Its Beautiful….ly Dim Rings and Odd Tilt

Image of Uranus’ rings. Credit: NASA/JPL

A lot of people know that Uranus points towards the Sun, but nobody yet knows how exactly this tilt happened. Uranus’ tilt is 97.7 degrees, which means that for the 84 Earth year orbit it takes for Uranus, most of the planet spends 42 years in the sun, then 42 years in darkness. There is a tiny strip around the equator that instead has it the opposite way, with rapid changes from day to night.

Why did this tilt happen? Most astronomers agree that it almost certainly isn’t naturally made. When planets are forming, they’re made from a protoplanetary disk around a young star. This disk starts off spinning, so when planets form they will conserve angular momentum and spin along the same axis. We see this with Mercury, which is almost completely untilted. What might have happened is a huge collision, where some object a bit bigger than Earth could have knocked Uranus on its side. This could also explain Venus 180 degree tilt too.

Tilted with the planet are Uranus’ rings. These likely didn’t form with the planet, but a bit later, and the structure is split into 13 dusty and dim rings. From the closest moving outwards, we have 1986U2R/ζ, 6, 5, 4, α, β, η, γ, δ, λ, ε, ν and μ. No, that’s not the Greek alphabet, astronomers are just terrible at names.

I know spacecraft pictures make the rings look lovely and bright, but these rings are very hard to see. They’re likely made of mostly dimly lit dust with very little ice, which is quite ironic since Uranus is an ice giant.

Miranda’s gorgeous surface. Credit: NASA/JPL

Intermingled in these rings are 27 Uranian moons, with mostly Shakespearean names.

Titania is the largest moon of Uranus, but only 8th largest in the solar system. The only reason I mention Titania is because of the names of its craters. My favourites are Jessica & Gertrude.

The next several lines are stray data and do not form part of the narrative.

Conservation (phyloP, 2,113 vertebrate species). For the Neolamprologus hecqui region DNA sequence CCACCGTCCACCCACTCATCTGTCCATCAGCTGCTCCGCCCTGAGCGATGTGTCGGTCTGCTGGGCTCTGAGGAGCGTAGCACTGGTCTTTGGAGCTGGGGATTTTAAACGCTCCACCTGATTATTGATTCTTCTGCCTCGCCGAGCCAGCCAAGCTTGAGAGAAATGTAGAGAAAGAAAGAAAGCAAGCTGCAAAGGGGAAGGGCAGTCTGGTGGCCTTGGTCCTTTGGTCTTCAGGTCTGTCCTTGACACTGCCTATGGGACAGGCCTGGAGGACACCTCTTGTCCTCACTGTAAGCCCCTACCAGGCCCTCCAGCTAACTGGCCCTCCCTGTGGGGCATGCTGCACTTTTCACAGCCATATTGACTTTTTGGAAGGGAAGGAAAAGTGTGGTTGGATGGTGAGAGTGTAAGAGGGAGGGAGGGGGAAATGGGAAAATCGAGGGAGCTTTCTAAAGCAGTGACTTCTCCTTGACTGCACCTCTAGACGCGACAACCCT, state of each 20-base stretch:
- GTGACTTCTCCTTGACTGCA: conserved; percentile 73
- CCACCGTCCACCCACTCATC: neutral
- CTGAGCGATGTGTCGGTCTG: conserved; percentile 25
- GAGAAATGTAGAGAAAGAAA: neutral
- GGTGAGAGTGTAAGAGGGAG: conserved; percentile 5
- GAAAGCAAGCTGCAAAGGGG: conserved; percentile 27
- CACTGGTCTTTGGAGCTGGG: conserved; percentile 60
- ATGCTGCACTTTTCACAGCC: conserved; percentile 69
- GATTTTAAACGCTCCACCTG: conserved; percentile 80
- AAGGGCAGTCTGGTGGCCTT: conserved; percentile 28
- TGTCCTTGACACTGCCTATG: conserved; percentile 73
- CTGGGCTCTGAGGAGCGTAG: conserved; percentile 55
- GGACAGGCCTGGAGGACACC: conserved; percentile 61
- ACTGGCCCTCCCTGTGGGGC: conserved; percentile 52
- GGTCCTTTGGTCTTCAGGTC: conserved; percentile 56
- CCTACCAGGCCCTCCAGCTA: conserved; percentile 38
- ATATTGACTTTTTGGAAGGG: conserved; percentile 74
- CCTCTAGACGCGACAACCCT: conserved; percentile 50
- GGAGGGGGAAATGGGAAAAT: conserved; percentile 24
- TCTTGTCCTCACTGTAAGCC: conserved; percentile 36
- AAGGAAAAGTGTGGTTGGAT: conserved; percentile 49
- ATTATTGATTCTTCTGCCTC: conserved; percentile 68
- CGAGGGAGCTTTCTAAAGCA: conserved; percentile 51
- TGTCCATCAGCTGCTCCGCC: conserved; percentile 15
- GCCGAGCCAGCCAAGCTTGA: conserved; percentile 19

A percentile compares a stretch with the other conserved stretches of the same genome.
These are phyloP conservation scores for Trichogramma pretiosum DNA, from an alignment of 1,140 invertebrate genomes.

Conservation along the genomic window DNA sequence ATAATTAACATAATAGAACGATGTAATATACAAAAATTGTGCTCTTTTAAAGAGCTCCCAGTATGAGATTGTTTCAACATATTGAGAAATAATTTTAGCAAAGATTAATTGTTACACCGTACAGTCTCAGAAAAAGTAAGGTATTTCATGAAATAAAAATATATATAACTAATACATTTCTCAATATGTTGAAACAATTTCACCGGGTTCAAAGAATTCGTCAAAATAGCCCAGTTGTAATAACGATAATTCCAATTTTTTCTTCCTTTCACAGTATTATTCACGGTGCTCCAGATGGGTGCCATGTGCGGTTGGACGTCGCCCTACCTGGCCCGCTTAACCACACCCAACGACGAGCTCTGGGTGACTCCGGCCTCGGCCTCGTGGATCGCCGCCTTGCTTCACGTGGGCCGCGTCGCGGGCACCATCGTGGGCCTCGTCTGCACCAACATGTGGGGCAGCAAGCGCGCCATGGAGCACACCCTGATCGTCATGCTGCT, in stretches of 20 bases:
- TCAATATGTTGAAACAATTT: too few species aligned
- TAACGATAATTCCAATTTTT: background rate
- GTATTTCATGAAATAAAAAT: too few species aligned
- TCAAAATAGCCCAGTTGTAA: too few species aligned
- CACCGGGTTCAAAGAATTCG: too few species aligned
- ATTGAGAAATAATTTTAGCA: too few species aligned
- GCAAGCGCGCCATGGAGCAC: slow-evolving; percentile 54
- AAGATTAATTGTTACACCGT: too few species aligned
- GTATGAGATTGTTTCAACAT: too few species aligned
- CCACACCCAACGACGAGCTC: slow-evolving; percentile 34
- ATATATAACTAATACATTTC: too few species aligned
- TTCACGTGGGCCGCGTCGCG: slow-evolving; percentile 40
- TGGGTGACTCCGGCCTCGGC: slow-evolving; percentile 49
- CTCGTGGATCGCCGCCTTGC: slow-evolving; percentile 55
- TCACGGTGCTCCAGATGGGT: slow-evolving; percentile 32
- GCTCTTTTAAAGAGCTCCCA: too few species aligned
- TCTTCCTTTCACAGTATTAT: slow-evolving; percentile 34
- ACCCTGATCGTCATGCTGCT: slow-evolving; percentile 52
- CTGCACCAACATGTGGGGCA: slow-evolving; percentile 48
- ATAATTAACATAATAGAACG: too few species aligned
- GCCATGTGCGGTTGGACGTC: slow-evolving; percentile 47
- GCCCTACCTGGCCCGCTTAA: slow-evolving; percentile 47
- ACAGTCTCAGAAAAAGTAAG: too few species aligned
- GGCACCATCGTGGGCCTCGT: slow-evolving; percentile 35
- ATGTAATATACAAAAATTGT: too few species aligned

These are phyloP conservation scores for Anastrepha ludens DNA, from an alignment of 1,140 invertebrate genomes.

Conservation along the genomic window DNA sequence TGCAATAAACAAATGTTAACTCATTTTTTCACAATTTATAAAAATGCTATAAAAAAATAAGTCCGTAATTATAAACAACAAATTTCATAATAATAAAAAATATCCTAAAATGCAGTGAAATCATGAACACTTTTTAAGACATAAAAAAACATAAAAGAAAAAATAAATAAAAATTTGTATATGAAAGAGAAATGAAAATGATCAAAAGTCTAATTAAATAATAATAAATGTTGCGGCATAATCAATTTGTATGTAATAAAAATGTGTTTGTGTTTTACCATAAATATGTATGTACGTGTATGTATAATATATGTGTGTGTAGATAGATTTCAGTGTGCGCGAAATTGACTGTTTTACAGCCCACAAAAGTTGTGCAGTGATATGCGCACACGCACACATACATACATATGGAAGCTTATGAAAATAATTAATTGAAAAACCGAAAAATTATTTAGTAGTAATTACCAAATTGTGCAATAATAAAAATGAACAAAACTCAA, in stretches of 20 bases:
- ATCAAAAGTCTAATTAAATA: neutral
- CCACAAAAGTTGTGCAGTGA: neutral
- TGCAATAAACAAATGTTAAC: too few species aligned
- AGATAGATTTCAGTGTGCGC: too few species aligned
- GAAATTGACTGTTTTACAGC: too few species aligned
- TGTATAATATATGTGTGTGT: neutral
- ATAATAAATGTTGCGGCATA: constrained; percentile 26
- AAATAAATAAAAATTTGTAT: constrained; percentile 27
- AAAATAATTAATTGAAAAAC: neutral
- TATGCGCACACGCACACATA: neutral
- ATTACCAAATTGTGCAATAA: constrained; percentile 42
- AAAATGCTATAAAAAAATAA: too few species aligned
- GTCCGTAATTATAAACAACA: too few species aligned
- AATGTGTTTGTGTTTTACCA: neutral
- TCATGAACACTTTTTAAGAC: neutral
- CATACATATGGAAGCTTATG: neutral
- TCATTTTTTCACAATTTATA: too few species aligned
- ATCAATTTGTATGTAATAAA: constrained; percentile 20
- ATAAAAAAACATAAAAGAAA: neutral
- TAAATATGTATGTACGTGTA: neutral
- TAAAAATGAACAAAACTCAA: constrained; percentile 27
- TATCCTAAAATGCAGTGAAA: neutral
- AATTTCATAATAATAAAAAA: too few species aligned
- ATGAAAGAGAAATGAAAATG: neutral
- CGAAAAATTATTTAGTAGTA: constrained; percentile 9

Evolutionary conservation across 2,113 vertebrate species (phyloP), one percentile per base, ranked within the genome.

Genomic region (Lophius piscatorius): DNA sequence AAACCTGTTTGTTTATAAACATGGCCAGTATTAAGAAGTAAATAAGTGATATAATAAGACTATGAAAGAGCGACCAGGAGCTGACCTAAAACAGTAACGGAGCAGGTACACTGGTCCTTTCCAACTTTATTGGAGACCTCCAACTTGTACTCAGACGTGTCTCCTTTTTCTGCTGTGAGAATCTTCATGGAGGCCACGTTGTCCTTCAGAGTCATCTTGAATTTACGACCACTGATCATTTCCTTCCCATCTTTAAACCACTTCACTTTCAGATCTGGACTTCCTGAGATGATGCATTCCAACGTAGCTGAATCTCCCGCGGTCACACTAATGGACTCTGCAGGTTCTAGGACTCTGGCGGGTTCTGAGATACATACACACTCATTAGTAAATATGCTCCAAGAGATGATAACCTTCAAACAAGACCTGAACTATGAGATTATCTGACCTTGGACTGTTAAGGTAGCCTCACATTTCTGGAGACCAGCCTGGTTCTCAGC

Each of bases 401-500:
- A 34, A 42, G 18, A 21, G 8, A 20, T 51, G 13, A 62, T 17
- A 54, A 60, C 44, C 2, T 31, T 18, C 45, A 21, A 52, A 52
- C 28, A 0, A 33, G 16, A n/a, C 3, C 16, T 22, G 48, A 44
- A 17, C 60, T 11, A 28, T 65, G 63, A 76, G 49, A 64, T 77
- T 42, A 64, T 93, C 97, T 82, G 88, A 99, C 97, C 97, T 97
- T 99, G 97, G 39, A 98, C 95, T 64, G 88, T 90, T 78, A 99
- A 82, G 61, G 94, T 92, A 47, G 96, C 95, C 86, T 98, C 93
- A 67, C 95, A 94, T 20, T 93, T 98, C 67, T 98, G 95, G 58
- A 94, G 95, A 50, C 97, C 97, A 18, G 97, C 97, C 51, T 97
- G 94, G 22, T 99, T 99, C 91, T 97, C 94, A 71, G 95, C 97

My favourite Moon is Miranda, mainly because of the surface. It has surface features that likely were caused by tectonic activity in the past, such as coronae, scarps, graben, and of course craters. This is a truly mesmerizing moon!

It’s Funky Name and The 70 Years Before It.

The current name, Uranus, is named based on Cronus, the Greek equivalent of Saturn. It took 70 years after Caroline & William Herschel’s discovery of the planet for a name, with William deciding to name it…the planet…Georgium Sidus. That is Latin for George’s Star. I am not joking.

In 1782 Johan Bode proposed the name Ouranos, in order for the planet to fit in with the other planet’s names and also to complement Saturn. This name, also following the naming of the element Uranium, caught on and thankfully cemented itself as the name for the 7th planet from the Sun.


  1. NASA announced they want to launch a mission to Uranus in the 2030’s, which would probably get there in the 2040’s. I’m both super excited for that mission and I’m also dreading it, due to the numerous dumb jokes the mission will inspire.

    Liked by 1 person

    • Finally! It feels like Uranus is the least loved planet by space agencies, and it’s not fair! I would have hoped as a civilization we would move on from Uranus jokes, but alas that will definitely not be the case!

      Liked by 1 person